Roberta Louis: How do today’s plant-based meats differ from the veggie burgers of the past, which have been sold in health food stores for decades?
Sara Keough: The veggie burgers of the past mostly utilized vegetables and beans with some spices, herbs, and seasonings added. They were basically made from whole foods that underwent very minimal processing. In contrast, the leading plant-based meats on the market, which primarily include the brands Impossible Foods and Beyond Meat, consist largely of ultra-processed ingredients. They contain compounds such as soy protein isolates or pea protein isolates, which are often stripped out of the whole foods through the use of hexane or other harmful chemicals.
These modern plant-based meats are so highly processed that they no longer resemble whole foods. In fact, they barely even support the word plant. They are more like Frankenfood products that have been created in a lab – especially in the case of the Impossible Foods products, because these include novel ingredients such as genetically engineered soy leghemoglobin… They’re nothing like the veggie burgers of the past.
Roberta: Why is there so much consumer interest in these products?
Sara: When we look at the research surveys that have been done on consumer interest in plant-based meats, it’s very clear that health is a big motivator. There’s a lot of marketing behind these products in promoting the idea that there is a health benefit in moving away from meat, eggs, and dairy and adopting a more plant-based diet. But unfortunately, consumers are buying into a lie and what I consider to be very powerful propaganda.
Animal products have been routinely vilified as promoting heart disease, cancer, and other chronic diseases. However, there is actually no solid evidence to support these claims. In my professional opinion – based on what I see in my clinical practice, as well as what I hear from colleagues and read in the research – animal products from healthy regenerative farms are some of the most nutrient-dense and healing foods on the planet.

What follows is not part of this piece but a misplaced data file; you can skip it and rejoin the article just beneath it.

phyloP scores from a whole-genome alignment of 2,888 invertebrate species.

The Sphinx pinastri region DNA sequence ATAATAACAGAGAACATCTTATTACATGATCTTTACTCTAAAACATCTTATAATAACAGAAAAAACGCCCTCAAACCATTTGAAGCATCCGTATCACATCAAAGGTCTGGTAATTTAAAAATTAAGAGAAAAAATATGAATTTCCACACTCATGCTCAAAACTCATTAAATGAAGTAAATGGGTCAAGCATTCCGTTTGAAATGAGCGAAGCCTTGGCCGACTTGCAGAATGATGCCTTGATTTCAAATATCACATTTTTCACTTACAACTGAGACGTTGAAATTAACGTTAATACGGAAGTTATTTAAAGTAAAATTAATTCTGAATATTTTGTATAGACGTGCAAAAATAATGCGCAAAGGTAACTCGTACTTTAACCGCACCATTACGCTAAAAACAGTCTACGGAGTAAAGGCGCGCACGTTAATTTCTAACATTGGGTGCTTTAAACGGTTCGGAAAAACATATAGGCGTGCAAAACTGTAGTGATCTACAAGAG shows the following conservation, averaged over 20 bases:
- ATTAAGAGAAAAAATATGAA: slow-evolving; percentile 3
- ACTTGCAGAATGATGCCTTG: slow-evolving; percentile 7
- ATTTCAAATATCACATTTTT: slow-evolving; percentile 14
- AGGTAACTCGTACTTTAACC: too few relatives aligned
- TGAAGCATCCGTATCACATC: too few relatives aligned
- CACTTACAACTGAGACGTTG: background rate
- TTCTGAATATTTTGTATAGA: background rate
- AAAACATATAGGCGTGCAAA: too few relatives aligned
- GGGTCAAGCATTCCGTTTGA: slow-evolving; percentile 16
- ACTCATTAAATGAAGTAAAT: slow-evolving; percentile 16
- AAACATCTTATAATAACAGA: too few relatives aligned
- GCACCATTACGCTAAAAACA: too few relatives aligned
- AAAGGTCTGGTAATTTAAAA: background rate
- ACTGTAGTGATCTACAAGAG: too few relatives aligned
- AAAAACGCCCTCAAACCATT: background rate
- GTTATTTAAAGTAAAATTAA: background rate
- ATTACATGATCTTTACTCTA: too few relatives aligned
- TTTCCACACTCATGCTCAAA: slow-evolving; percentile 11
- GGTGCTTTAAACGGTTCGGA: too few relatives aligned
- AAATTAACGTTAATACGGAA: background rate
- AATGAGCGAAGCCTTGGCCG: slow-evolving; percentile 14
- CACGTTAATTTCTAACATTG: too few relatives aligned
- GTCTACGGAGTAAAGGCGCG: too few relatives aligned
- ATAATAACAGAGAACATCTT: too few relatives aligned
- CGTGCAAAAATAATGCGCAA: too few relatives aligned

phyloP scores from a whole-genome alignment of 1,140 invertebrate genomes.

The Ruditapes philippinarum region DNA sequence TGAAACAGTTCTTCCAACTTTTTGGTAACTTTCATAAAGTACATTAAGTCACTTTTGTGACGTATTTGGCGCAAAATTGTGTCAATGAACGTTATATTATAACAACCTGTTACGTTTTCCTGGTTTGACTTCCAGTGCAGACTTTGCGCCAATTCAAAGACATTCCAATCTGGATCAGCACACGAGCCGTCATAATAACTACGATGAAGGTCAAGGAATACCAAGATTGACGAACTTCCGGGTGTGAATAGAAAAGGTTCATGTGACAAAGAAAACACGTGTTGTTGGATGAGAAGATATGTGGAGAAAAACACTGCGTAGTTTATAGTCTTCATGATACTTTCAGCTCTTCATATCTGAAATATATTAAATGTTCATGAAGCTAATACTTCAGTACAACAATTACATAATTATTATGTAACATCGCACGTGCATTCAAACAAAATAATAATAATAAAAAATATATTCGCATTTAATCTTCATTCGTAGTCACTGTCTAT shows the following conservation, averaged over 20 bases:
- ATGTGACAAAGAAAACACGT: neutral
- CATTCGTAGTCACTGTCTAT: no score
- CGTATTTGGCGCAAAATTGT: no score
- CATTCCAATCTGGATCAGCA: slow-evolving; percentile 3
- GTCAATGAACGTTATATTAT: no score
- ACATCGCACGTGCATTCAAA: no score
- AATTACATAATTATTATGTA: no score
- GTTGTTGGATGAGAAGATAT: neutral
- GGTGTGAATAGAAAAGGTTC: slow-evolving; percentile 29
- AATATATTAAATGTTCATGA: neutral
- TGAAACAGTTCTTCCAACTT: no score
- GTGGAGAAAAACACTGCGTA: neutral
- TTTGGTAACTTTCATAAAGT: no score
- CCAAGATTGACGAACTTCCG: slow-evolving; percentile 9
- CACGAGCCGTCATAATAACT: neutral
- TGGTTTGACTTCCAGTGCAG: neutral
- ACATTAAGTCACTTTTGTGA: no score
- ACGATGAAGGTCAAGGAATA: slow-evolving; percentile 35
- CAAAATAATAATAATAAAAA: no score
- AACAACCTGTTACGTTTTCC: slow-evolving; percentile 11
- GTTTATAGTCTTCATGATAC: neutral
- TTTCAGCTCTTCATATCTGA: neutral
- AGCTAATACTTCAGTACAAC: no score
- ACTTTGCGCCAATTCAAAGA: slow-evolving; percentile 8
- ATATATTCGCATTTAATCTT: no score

People are obviously also concerned about environmental issues, and I think that’s another big draw to these plant-based meats. Again, though, people are buying into a lie that’s being promoted by the plant-based meat advocates. We hear over and over how terrible animal agriculture is for the environment – and it’s true that factory farms such as concentrated animal feeding operations (CAFOs) are destructive to the planet. However, what we’re not hearing is the story about regenerative agriculture.
Regenerative agriculture is essentially farming with nature, not against it. It involves learning to move away from chemical inputs and instead utilize natural practices, including grazing livestock, to rebuild ecosystems and regenerate soil. I highly encourage your readers to watch the award-winning movie Kiss the Ground so they can see how pasture-raised animals can be part of a healthy, well-functioning ecosystem that can help the planet.
Roberta: So, plant-based meats are not actually healthier than real meat?
Sara: Absolutely not, and we’ll go into more detail shortly about some of the specific ingredients in plant-based meats that are dangerous for human health. But to call these highly processed industrial products “healthy alternatives” to meat strains credulity, to say the least.
When I encourage my patients to include more healthy animal products in their diet, they experience amazing turnarounds in how they feel. I see dramatic improvements in their symptoms and various health biomarkers. For example, their cholesterol levels improve with the addition of more meat into the diet, and inflammation markers decrease.”